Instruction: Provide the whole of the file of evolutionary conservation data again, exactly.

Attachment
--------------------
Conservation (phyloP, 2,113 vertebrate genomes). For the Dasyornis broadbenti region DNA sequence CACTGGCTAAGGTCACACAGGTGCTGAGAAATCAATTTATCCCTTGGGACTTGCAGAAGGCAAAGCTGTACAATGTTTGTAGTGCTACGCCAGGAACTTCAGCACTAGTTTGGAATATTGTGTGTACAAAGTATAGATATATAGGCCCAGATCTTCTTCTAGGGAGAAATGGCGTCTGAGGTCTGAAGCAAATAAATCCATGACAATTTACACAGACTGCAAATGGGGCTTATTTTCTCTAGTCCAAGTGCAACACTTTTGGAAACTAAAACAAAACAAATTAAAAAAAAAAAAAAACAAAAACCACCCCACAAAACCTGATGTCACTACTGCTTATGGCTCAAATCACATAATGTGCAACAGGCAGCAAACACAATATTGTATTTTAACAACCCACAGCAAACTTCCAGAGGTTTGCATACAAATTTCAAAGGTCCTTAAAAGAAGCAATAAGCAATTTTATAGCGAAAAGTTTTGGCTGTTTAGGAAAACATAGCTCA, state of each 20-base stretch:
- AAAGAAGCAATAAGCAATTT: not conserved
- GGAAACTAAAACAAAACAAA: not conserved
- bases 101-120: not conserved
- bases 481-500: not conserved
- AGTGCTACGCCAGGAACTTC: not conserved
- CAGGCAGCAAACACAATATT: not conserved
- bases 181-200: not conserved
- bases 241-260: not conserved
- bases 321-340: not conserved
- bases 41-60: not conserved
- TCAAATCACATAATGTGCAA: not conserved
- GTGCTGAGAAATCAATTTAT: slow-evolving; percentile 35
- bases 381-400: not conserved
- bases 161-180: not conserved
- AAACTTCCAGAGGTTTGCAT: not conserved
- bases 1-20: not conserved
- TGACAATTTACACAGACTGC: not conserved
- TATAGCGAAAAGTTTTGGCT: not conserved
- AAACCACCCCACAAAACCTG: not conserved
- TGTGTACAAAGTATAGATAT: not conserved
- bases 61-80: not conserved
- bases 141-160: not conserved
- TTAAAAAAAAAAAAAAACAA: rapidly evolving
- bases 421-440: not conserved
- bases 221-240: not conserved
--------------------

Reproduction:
Conservation (phyloP, 2,113 vertebrate genomes). For the Dasyornis broadbenti region DNA sequence CACTGGCTAAGGTCACACAGGTGCTGAGAAATCAATTTATCCCTTGGGACTTGCAGAAGGCAAAGCTGTACAATGTTTGTAGTGCTACGCCAGGAACTTCAGCACTAGTTTGGAATATTGTGTGTACAAAGTATAGATATATAGGCCCAGATCTTCTTCTAGGGAGAAATGGCGTCTGAGGTCTGAAGCAAATAAATCCATGACAATTTACACAGACTGCAAATGGGGCTTATTTTCTCTAGTCCAAGTGCAACACTTTTGGAAACTAAAACAAAACAAATTAAAAAAAAAAAAAAACAAAAACCACCCCACAAAACCTGATGTCACTACTGCTTATGGCTCAAATCACATAATGTGCAACAGGCAGCAAACACAATATTGTATTTTAACAACCCACAGCAAACTTCCAGAGGTTTGCATACAAATTTCAAAGGTCCTTAAAAGAAGCAATAAGCAATTTTATAGCGAAAAGTTTTGGCTGTTTAGGAAAACATAGCTCA, state of each 20-base stretch:
- AAAGAAGCAATAAGCAATTT: not conserved
- GGAAACTAAAACAAAACAAA: not conserved
- bases 101-120: not conserved
- bases 481-500: not conserved
- AGTGCTACGCCAGGAACTTC: not conserved
- CAGGCAGCAAACACAATATT: not conserved
- bases 181-200: not conserved
- bases 241-260: not conserved
- bases 321-340: not conserved
- bases 41-60: not conserved
- TCAAATCACATAATGTGCAA: not conserved
- GTGCTGAGAAATCAATTTAT: slow-evolving; percentile 35
- bases 381-400: not conserved
- bases 161-180: not conserved
- AAACTTCCAGAGGTTTGCAT: not conserved
- bases 1-20: not conserved
- TGACAATTTACACAGACTGC: not conserved
- TATAGCGAAAAGTTTTGGCT: not conserved
- AAACCACCCCACAAAACCTG: not conserved
- TGTGTACAAAGTATAGATAT: not conserved
- bases 61-80: not conserved
- bases 141-160: not conserved
- TTAAAAAAAAAAAAAAACAA: rapidly evolving
- bases 421-440: not conserved
- bases 221-240: not conserved